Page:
A little uncouthness is perfectly fine and plenty of fun. We're talking about games and entertainment here, after all, not matters of state, even if they do insist on playing national anthems before ballgames. You know those contests where a fan tries to make a half-court shot or shoot a puck through a tiny mouse hole from center ice? When those people fail, I like to boo them.
Especially if they're children.
But somewhere along that spectrum there's a line over which the fun and games have stopped and a crowd is starting to act like a menacing mob. Booing another country's national anthem would be well over that line. Booing the minor injury of an obnoxious opponent is a lot closer to the line, but I'd argue it's on the wrong side.
And we haven't even talked about the jaw-dropping cluelessness of the San Jose fans in booing the Canadian anthem as a way of razzing the Oilers, when the Sharks dressed 10 Canadians for the game, including their three leading scorers, Joe Thornton, Jonathan Cheechoo and Patrick Marleau.
Nothing like giving the middle finger to your beloved heroes.
And because I learned in columnist school that if something happens three times, it's a trend, I want to bring up one more example of bad fan behavior, though this one was just pure, victimless cluelessness.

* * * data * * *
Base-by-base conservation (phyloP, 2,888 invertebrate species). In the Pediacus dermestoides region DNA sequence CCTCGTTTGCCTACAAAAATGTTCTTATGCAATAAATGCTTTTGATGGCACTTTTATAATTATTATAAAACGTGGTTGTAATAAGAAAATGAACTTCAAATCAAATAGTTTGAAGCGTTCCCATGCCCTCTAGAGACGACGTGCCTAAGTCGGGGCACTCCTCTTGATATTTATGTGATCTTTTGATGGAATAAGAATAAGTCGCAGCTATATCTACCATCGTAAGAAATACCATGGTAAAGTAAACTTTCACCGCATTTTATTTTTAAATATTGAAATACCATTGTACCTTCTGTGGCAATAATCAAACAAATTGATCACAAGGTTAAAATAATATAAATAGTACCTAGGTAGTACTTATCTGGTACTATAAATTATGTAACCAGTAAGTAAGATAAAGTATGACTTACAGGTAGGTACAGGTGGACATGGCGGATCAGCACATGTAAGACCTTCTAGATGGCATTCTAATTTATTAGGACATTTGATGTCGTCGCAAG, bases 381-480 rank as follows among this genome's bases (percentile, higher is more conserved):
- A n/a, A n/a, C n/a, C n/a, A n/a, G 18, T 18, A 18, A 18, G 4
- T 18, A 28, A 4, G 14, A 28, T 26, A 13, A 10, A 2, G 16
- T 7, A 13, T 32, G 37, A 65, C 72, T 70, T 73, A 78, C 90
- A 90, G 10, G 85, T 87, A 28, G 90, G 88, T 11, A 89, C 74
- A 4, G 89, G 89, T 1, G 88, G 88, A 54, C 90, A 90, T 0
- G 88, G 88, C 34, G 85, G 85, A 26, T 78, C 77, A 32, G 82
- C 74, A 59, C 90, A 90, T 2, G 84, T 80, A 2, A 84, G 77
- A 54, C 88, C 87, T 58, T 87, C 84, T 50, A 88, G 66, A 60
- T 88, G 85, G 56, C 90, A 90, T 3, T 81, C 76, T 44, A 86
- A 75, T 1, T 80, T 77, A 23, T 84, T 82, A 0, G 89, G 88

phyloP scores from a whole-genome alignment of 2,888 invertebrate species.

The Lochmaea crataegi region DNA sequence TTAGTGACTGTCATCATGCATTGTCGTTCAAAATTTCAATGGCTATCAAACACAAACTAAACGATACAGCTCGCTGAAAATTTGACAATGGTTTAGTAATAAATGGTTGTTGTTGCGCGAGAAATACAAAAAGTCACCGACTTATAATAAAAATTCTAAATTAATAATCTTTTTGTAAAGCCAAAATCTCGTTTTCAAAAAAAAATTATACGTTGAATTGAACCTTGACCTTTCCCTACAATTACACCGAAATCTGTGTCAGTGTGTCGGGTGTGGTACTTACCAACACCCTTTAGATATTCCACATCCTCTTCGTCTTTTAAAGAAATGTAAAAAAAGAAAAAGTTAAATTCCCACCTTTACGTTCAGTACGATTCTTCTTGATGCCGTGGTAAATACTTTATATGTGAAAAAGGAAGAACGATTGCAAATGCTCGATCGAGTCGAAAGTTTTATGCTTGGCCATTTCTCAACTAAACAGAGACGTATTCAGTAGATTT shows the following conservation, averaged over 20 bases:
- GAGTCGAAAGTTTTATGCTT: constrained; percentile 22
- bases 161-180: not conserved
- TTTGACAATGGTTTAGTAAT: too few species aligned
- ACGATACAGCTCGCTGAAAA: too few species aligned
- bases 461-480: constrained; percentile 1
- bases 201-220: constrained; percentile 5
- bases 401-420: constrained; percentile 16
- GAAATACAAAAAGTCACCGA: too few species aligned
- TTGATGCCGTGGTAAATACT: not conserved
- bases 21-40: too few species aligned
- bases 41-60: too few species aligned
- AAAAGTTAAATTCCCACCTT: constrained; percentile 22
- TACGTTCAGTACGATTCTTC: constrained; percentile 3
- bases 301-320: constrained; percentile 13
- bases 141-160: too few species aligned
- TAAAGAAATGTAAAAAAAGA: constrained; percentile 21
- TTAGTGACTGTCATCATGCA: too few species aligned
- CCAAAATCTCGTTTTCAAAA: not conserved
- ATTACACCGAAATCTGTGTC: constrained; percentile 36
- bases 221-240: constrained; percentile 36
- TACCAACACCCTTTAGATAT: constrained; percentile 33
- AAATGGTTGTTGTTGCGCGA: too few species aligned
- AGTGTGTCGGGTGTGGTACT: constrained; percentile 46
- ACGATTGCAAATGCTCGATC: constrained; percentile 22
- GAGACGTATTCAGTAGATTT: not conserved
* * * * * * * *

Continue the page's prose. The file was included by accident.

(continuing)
The Mavericks, playing at home in Dallas, were leading the Spurs 123-118 with 25.1 seconds left in overtime and 17 seconds on the shot clock when they inbounded the ball in the frontcourt. The Spurs had to foul, but inexplicably didn't.
The Mavs played keep-away for a while, the crowd barely reacting as the game clock ticked down to 10 seconds, all but killing the Spurs' chances. Jerry Stackhouse drove to the basket and put up a crazy layup attempt to beat the shot clock, and there were only seven seconds left when the Spurs picked up the rebound.
Michael Finley ran to the frontcourt, the crowd noise just barely increasing, and launched a long, desperate three-pointer with three seconds left.
Hey, Dallas fans. The game has been over for 10 seconds! Your team has won! They're up three games to one over the defending champions. You can cheer now. The rebound bounced around, and the fans began cheering in earnest as the buzzer sounded.
I realize Dallas Mavericks fans aren't used to winning games over San Antonio this late in the season, but come on, folks. Pay attention to the game.
That delayed reaction: It sucked. Boo!
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What about when it moves from first to third? [PERMALINK]
Jack Morris was sitting in for Bert Blyleven as the color man on the local Twins broadcast during Monday afternoon's home game against the Chicago White Sox. He and play-by-play announcer Dick Bremer were talking about the expected rainy weather that was awaiting the Twins in Detroit.
"Michigan gets a lot of our weather," said Morris, a native of St. Paul. "Especially when it moves west to east."
Well, yeah. Especially then.
Morris is pretty good on the air. Kind of a poor man's Jim Kaat.
Previous column: The blundering Knicks